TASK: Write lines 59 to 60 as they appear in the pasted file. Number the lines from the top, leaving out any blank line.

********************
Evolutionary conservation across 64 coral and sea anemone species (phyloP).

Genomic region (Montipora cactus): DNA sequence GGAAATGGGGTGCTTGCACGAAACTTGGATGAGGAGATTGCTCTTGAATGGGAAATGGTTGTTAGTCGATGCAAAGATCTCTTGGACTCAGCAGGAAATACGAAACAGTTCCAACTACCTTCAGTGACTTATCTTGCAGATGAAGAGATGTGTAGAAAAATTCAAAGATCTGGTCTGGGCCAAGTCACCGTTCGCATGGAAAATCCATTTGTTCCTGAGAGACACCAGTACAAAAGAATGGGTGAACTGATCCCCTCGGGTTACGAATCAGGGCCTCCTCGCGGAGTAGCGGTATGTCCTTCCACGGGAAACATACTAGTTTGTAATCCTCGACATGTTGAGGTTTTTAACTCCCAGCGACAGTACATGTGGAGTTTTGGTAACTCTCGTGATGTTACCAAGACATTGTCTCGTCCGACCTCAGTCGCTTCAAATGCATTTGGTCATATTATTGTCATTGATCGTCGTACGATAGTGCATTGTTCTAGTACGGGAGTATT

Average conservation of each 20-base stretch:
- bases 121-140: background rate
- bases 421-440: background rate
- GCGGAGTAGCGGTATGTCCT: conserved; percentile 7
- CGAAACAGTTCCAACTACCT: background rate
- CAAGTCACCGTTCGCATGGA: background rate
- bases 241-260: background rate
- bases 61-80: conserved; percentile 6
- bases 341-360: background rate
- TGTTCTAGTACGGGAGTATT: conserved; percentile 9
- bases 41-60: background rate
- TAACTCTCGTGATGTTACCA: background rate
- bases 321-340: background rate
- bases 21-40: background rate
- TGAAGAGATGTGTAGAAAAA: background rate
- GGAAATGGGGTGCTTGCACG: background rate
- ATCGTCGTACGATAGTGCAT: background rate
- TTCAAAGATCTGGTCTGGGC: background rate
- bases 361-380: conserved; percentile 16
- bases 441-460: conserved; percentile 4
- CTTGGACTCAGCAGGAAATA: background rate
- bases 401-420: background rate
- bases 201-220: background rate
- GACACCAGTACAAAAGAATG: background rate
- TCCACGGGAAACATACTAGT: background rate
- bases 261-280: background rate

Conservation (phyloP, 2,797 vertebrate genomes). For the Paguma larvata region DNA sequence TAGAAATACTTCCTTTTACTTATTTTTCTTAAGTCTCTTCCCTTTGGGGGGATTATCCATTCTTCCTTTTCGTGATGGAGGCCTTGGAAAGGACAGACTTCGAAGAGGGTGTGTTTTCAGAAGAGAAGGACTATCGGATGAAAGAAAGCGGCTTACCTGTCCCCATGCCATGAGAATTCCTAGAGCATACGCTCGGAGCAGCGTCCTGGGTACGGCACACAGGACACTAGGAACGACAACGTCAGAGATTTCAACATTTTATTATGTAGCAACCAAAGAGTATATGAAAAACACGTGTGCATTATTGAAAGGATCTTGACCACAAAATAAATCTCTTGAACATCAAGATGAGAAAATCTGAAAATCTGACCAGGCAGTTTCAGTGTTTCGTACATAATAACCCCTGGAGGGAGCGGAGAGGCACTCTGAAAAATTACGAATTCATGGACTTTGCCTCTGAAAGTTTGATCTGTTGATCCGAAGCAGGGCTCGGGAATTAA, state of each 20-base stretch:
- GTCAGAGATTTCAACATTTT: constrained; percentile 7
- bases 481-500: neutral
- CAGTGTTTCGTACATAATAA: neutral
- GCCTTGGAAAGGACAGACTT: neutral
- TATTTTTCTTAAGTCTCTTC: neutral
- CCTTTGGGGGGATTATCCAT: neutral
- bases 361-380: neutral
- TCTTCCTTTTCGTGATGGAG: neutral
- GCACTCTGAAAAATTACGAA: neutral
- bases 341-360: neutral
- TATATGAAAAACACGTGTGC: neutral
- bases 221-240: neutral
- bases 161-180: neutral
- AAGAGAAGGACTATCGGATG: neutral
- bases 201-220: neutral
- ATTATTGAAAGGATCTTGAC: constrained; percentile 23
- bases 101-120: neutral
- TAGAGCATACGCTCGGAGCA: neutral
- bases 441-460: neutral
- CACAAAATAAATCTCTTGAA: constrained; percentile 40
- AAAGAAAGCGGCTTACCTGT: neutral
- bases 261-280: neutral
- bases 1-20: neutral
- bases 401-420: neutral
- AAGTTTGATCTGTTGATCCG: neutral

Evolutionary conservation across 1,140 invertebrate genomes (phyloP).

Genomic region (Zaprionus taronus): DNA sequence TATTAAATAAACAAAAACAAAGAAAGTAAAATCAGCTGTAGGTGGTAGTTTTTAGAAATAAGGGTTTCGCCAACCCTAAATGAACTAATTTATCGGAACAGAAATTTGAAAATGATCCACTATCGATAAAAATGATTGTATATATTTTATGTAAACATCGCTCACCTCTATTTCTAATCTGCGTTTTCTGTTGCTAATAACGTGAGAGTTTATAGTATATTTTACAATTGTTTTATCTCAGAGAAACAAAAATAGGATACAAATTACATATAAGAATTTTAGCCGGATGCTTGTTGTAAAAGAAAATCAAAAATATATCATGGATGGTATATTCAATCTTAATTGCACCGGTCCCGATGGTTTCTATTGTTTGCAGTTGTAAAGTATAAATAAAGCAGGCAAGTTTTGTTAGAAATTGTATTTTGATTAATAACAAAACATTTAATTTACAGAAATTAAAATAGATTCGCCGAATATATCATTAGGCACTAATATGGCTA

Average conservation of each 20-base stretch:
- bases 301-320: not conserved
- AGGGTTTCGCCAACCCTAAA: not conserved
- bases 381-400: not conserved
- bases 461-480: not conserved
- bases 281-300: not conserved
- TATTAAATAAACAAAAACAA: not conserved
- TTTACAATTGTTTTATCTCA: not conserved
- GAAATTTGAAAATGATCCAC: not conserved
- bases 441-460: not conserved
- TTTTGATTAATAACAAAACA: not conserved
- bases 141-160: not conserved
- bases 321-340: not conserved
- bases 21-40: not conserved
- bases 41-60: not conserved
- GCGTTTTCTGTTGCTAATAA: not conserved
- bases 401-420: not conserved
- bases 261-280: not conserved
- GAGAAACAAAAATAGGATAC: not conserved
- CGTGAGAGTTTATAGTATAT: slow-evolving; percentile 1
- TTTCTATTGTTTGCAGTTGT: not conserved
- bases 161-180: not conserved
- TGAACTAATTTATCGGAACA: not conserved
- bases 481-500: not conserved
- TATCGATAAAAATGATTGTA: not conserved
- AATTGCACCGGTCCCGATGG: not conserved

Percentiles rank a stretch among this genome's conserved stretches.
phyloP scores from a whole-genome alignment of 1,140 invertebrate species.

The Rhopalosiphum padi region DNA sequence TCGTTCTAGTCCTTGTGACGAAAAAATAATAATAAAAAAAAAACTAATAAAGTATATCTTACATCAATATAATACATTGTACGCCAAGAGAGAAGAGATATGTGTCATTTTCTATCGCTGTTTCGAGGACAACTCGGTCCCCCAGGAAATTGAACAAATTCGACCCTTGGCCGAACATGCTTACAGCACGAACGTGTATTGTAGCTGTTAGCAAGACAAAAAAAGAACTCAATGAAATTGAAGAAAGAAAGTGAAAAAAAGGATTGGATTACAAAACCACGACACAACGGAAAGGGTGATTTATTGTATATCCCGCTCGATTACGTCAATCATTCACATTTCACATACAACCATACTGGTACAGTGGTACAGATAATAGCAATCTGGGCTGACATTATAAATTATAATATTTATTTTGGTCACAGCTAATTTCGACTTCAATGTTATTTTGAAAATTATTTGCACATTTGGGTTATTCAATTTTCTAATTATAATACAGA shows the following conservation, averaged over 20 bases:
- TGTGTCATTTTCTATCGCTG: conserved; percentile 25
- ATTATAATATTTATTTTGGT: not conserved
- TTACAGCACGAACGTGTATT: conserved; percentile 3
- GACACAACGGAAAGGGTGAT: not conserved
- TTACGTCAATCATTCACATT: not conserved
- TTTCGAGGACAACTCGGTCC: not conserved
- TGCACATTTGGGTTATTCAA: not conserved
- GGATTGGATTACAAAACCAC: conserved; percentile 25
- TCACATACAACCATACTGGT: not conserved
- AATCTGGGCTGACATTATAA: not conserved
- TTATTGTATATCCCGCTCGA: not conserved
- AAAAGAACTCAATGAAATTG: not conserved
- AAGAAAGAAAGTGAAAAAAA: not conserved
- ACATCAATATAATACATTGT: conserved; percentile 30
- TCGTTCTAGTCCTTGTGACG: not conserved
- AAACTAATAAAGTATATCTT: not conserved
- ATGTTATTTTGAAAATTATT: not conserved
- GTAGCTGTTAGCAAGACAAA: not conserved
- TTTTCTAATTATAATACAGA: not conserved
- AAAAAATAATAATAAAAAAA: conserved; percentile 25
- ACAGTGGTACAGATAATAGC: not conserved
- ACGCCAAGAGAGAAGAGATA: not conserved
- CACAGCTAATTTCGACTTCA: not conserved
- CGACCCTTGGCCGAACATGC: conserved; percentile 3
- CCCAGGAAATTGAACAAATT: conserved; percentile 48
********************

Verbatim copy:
- AGGGTTTCGCCAACCCTAAA: not conserved
- bases 381-400: not conserved